- Cuba is the third most popular overseas destination for Canadians.
- There are Canadian Studies Centres in 8 universities or institutions across Cuba:
- Universidad de Camagüey
- Universidad de Ciego de Avila
- Universidad de Holguín
- Universidad de La Habana
- Instituto Superior Pedagogico “Enrique Jose Varona”
- Universidad de Matanzas
- Universidad de Pinar del Rio
- Universidad de Oriente (Santiago de Cuba).
- Academic and research exchange programs between the two countries are increasing at a rapid pace.
- Canada has several international development projects in Cuba aimed primarily at increasing agricultural productivity and improving transparency and accountability in the delivery of public services.
- Bi-lateral merchandise trade between Canada and Cuba amounts to over $1 billion annually and Canadian companies have investments in the island in the areas of:
- Oil & Gas
Now is the Time
Canada’s current position is one of encouraging Cuba to embrace the values of freedom, democracy, human rights, and the rule of law. At the same time, Canada also recognizes Cuba’s commitment to economic and social rights. In other words, the balancing act is still something Canada has to maintain without angering the USA. The fact that relations between the U.S. and Cuba seem to be taking a turn for the better means that balancing act is now a little easier to achieve than in years past. In fact, Canada helped facilitate secret negotiations between Cuban and American officials at various locations in Toronto and Ottawa. These negotiations led to the re-opening of the American Embassy in Havana in August, 2015. Canada was thanked by President Obama for our role in those negotiations. And with everything from Canadian jazz musicians to businessmen travelling to or even living and working in the island, our relationship with Cuba has been strengthened by Canada’s independent foreign policy.
That will change however, as relations between Cuba and the USA are normalized. Tourists from America will flood the island, the bargain deals will disappear and the pristine beaches become ever more crowded. Cuba will still be a fun place to visit, even more so as the country lifts restrictions and as economic reforms drive prosperity for Cubans. Whether Cuba will turn her back on her steady Canuck companions and allow herself to be whisked away by her flashy and wealthy neighbour just to the north, remains to be seen. But this shift towards the USA will not happen overnight. Rather, it will take a number of years. Both Cuba and the USA need to change their legislation in order to lift the blockade and allow free travel between their countries. So the time is still ripe for Canadians to visit Cuba and enjoy a unique island in the Caribbean.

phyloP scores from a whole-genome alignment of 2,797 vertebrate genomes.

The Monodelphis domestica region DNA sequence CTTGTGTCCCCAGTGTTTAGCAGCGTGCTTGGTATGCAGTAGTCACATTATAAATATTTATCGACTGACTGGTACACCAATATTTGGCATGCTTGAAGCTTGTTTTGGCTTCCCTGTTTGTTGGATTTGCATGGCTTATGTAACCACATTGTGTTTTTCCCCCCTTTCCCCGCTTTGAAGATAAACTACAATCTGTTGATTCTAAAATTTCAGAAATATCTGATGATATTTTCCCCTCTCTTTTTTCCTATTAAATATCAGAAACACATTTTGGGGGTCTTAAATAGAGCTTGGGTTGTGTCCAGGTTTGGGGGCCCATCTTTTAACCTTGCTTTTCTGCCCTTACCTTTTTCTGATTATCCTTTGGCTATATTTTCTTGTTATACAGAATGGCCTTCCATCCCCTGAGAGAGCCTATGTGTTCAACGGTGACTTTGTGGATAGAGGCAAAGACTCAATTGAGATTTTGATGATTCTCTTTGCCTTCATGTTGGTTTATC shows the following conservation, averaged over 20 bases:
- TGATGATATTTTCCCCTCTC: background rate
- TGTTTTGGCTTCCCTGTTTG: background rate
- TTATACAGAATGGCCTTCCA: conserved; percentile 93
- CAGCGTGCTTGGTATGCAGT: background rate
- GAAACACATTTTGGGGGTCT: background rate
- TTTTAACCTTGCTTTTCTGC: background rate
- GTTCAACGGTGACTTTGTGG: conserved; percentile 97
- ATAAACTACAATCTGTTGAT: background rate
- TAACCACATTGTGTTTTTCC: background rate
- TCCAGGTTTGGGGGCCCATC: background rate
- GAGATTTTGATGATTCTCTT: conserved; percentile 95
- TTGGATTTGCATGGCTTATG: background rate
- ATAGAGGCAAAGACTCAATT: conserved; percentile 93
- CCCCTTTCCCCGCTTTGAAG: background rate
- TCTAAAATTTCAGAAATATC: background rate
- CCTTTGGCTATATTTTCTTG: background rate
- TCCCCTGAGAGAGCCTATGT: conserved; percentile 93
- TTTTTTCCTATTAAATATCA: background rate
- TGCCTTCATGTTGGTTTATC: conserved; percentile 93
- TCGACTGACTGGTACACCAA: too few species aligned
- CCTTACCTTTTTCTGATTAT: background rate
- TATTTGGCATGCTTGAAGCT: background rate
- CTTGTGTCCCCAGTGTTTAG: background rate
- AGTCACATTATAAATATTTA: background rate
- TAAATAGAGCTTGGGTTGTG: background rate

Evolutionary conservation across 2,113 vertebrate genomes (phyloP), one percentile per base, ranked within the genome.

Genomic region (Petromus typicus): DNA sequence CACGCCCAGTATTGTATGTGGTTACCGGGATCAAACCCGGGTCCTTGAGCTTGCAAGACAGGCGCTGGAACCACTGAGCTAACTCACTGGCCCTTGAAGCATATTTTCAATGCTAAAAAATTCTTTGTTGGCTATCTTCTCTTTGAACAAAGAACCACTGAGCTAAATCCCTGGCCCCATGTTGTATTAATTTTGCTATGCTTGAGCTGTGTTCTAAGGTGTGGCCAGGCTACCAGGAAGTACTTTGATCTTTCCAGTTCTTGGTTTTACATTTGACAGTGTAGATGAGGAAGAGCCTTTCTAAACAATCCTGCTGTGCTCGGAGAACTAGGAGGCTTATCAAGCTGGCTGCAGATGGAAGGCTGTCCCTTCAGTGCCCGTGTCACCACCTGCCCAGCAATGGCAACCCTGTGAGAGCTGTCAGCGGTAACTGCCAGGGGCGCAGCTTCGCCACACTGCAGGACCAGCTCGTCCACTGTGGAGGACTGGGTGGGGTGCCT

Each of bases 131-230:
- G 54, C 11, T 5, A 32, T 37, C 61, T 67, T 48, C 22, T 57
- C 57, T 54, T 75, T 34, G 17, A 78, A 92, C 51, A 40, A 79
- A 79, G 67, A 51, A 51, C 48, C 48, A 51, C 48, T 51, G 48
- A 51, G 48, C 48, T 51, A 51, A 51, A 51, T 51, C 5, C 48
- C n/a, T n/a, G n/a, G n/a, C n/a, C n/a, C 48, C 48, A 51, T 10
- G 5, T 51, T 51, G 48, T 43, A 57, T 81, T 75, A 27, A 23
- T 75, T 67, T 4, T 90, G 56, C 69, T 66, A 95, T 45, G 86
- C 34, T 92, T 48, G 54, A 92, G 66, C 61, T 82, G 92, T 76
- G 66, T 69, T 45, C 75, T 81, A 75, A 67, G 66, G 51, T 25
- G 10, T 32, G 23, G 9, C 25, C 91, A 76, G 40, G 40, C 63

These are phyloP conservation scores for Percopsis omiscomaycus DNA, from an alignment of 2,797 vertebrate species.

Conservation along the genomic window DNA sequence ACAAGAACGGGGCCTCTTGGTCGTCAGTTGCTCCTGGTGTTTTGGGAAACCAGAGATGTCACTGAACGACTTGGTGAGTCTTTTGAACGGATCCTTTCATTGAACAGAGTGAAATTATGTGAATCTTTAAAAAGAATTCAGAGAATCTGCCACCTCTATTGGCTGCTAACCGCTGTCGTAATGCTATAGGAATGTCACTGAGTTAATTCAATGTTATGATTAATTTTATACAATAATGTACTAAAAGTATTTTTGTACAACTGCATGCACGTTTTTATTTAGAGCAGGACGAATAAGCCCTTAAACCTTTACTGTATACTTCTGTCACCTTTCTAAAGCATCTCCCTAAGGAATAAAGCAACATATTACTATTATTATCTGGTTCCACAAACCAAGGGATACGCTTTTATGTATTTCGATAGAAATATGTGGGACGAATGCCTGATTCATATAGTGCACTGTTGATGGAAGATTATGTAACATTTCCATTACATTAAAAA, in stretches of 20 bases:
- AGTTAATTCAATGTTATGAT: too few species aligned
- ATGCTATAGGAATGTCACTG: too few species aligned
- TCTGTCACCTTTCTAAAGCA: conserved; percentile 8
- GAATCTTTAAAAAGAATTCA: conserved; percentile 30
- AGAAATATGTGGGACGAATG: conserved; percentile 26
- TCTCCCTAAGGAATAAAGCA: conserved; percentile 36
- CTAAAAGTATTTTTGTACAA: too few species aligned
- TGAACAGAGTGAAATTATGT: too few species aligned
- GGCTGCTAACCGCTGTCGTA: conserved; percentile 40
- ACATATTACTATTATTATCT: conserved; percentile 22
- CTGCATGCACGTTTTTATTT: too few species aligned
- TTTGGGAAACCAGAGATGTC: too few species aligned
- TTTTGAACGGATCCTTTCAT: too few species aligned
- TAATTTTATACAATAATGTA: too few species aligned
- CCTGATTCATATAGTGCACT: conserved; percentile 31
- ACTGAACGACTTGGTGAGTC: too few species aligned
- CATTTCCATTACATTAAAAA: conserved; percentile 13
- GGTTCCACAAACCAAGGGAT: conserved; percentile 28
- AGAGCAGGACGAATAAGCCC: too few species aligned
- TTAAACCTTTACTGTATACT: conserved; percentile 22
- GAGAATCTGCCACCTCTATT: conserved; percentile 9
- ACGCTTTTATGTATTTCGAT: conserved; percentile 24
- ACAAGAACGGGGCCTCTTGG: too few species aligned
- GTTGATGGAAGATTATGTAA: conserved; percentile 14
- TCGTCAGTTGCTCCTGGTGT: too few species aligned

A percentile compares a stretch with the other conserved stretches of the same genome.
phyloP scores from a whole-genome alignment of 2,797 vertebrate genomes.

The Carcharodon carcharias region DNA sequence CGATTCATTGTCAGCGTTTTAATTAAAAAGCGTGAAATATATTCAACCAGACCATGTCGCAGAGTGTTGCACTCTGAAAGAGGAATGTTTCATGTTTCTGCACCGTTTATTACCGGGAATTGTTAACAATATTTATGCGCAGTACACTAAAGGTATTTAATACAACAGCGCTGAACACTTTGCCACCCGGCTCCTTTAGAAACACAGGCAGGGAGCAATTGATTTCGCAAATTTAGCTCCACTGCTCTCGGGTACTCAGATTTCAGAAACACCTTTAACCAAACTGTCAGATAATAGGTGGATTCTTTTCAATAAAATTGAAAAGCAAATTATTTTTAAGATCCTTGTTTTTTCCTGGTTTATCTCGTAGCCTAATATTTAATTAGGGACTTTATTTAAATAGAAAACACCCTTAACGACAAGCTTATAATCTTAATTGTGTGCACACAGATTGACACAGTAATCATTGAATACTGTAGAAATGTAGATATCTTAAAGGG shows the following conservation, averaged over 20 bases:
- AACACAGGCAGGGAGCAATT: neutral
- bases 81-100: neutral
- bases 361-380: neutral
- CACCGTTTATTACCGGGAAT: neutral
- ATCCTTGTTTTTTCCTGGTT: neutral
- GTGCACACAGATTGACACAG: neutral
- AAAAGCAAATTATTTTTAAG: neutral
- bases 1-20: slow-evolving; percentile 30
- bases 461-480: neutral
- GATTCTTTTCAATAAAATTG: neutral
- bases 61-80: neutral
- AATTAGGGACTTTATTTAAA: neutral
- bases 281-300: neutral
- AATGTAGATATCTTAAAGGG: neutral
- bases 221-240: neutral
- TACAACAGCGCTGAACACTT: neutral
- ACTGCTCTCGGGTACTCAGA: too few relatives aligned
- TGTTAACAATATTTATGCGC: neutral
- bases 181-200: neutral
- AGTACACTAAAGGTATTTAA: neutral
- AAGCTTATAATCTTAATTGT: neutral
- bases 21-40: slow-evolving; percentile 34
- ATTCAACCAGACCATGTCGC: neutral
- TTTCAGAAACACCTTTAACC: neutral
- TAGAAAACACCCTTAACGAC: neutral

Do it But Do it Right
With over a million Canadians heading to Cuba every year to enjoy the beaches and the culture, some fall in love. And sometimes they get married. And sometimes they get exploited by a Cuban interested only in moving to Canada rather than in the relationship. As we have explained before in an article, it is best to be certain of the intentions of your Cuban partner before proceeding to marriage. A pre-nuptials, for example, is always a good idea. Whatever your reason to travel to Cuba: sun and sand, academic exchanges, development work, or business; it’s always possible that you might have to start planning on bringing your new-found Cuban partner back to Canada.